Access to clean water remains a critical component of any community, but unfortunately, water stresses are a reality for far too many, particularly those in the arid West and Southwest. Concerns over funding, aging infrastructure and resilience are not new, echoing the worries and priorities of years past.
The reach and scope of resilience continues to evolve. The Global Water Forum defines infrastructure resilience as “the ability to reduce the magnitude and/or duration of disruptive events” and measures effectiveness by the ability to recover rapidly from such an event. But while the basic concept of resilience remains the same, global events continue to shift and evolve, introducing newer and bigger threats.
Twenty years ago, the events of 9/11 caused regulators to focus on bioterrorism and cybersecurity. Then the focus shifted to climate change, which science suggests is driving a variety of conditions including: more frequent arid conditions, drought cycles, higher rainfall intensity events, sea-level rise and lateral or upward migration of higher salinity water into aquifers used for groundwater supply, and other conditions that will challenge water systems.
This shift helped drive utilities and municipalities in water-stressed areas to get more aggressive on reuse, collection and storage. But now the world is grappling with an unprecedented situation — a global health crisis brought about by COVID-19, which is driving new concerns around health and safety planning, workforce continuity planning, financial and capital reprioritization, as well as reassessing vulnerability planning. Aside from concerns about sourcing and securing appropriate water supplies, does resilience in the time of COVID-19 mean that utilities should now incorporate pandemics into their resilience planning?
Black & Veatch’s 2020 Strategic Directions: Water Report survey of qualified utility, municipal, commercial and community stakeholders looks at how today’s water industry has been addressing resilience to date and introduces new insight into how the industry can move forward.
2020 Strategic Directions: Water Report
With its survey of nearly 300 water industry stakeholders as its backbone, Black & Veatch’s 2020 Strategic Directions: Water Report comprehensively analyzes the sector’s complex landscape of challenges and opportunities. The leveraging of data in driving decision-making and optimizing efficiencies in water and wastewater systems is widening even as infrastructure continues to age, climate change strains assets, and the COVID-19 pandemic’s financial havoc pressures the bottom lines of many utilities through lost revenues. We look at all of that and more.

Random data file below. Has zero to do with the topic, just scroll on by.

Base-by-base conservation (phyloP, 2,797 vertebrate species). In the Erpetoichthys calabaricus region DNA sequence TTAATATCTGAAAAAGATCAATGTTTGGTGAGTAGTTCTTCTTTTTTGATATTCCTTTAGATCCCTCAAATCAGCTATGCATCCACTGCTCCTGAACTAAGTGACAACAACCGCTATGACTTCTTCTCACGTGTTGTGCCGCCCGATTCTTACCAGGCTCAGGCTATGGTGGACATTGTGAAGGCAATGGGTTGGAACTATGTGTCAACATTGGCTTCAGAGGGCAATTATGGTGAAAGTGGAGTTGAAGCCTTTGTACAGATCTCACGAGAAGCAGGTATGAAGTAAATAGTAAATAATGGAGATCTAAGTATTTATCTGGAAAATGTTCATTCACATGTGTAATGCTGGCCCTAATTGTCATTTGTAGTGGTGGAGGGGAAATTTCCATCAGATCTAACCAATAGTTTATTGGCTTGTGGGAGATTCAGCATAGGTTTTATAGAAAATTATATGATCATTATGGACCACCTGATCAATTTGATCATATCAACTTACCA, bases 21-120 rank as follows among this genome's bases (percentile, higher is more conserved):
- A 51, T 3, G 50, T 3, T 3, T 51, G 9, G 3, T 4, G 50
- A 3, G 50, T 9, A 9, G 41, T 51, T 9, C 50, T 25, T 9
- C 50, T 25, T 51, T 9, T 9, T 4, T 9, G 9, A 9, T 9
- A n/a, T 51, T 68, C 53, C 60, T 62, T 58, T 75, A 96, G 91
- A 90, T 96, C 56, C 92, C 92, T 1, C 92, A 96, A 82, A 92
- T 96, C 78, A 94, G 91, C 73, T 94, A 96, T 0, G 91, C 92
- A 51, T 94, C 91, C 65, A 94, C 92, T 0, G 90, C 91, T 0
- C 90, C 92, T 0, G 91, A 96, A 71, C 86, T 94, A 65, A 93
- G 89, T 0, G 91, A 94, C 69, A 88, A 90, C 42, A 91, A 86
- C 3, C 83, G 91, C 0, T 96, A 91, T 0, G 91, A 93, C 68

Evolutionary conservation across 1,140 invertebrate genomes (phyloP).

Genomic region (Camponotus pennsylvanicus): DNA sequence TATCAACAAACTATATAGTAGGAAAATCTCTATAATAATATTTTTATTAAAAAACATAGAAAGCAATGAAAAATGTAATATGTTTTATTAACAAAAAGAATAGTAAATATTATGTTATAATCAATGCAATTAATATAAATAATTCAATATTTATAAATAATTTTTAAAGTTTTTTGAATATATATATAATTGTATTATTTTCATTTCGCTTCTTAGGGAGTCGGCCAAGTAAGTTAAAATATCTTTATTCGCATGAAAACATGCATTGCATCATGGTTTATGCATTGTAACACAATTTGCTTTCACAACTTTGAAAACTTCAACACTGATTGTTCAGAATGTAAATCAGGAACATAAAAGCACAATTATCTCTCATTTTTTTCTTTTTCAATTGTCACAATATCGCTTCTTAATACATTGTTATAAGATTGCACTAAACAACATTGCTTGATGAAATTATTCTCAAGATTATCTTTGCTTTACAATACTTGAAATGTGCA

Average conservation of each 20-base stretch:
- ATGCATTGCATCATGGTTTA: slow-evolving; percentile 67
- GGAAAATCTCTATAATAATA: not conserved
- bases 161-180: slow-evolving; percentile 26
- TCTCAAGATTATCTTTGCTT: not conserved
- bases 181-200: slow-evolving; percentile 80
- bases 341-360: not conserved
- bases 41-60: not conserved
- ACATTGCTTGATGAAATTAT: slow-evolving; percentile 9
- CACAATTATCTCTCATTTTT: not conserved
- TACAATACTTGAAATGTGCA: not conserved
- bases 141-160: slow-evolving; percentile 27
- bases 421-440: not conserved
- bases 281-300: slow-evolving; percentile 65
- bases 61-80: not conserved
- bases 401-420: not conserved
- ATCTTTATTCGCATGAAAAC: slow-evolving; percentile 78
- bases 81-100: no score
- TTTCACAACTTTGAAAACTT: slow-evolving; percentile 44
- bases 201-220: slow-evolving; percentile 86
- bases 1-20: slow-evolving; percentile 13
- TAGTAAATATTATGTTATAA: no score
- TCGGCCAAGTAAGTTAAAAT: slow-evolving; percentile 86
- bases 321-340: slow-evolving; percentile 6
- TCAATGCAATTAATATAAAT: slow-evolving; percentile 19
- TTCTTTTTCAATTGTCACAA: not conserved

Supply Remains Top Concern
Survey data shows that water utilities consider their water treatment plants to be the most resilient of their three main systems — treatment, distribution and supply. Nearly two-thirds (62 percent) of respondents see their treatment systems as “highly or moderately resilient” to adverse events.
When it comes to distribution, respondents were slightly less certain, with 56 percent considering these systems resilient and 44 percent considering them susceptible. Responses around supply were even closer, with 53 percent reporting confidence and 47 percent considering this the weakest link, and “highly or moderately susceptible” to adverse events.
When it comes to bolstering water supply, 43 percent of respondents are seeking groundwater resources and 27 percent are seeking new surface water sources. These answers are most likely regional in nature, but it does reinforce that utilities desire to diversify their supplies for greater resilience and are more broadly looking for sustainable groundwater sources to do so.
Meanwhile, 39 percent are looking to reuse, which is more common in water-stressed areas — in fact, Arizona, California, Florida and Texas are all leading the charge in treating wastewater for beneficial uses, including looking increasingly at potable reuse opportunities to address water supply resilience needs. A small number (12 percent) of respondents said they are seeking new desalination/brackish sources, a solution that is more common in coastal states that are dealing with saltwater intrusion into their groundwater supplies.
In the arid West and Southwest, the simpler solutions for supply have been exhausted, requiring utilities to reach deeper into their pockets to consider more substantial projects such as water reuse and desalination/brackish solutions.
Embracing New Models of Collaboration
A trend across the industry — no matter where the utility is located — is to become more proactive when it comes to sourcing and building resilient water supplies, and to invest in a future need that has not been entirely realized yet. Many of these efforts are regional in nature, and organizations are coming together and embracing collaboration as they work to address water scarcity, thereby sharing the proverbial burden. For example, the Water, Infrastructure and Supply Efficiency (WISE) program in central Colorado demonstrates the strides that can be made when different communities partner together to solve their problems.
WISE is a regional partnership that provides new supply by combining unused capacities from Aurora Water’s Prairie Waters Project and Denver Water. When Denver and Aurora have excess supply, 10 entities in nearby Douglas County can buy the extra water. WISE involves a total of 12 entities working together to supply customers with water while minimizing the expenses required to develop new infrastructure and water rights. Similar programs also are happening in southern Colorado, Arizona and California.
Responding to Mandated Assessments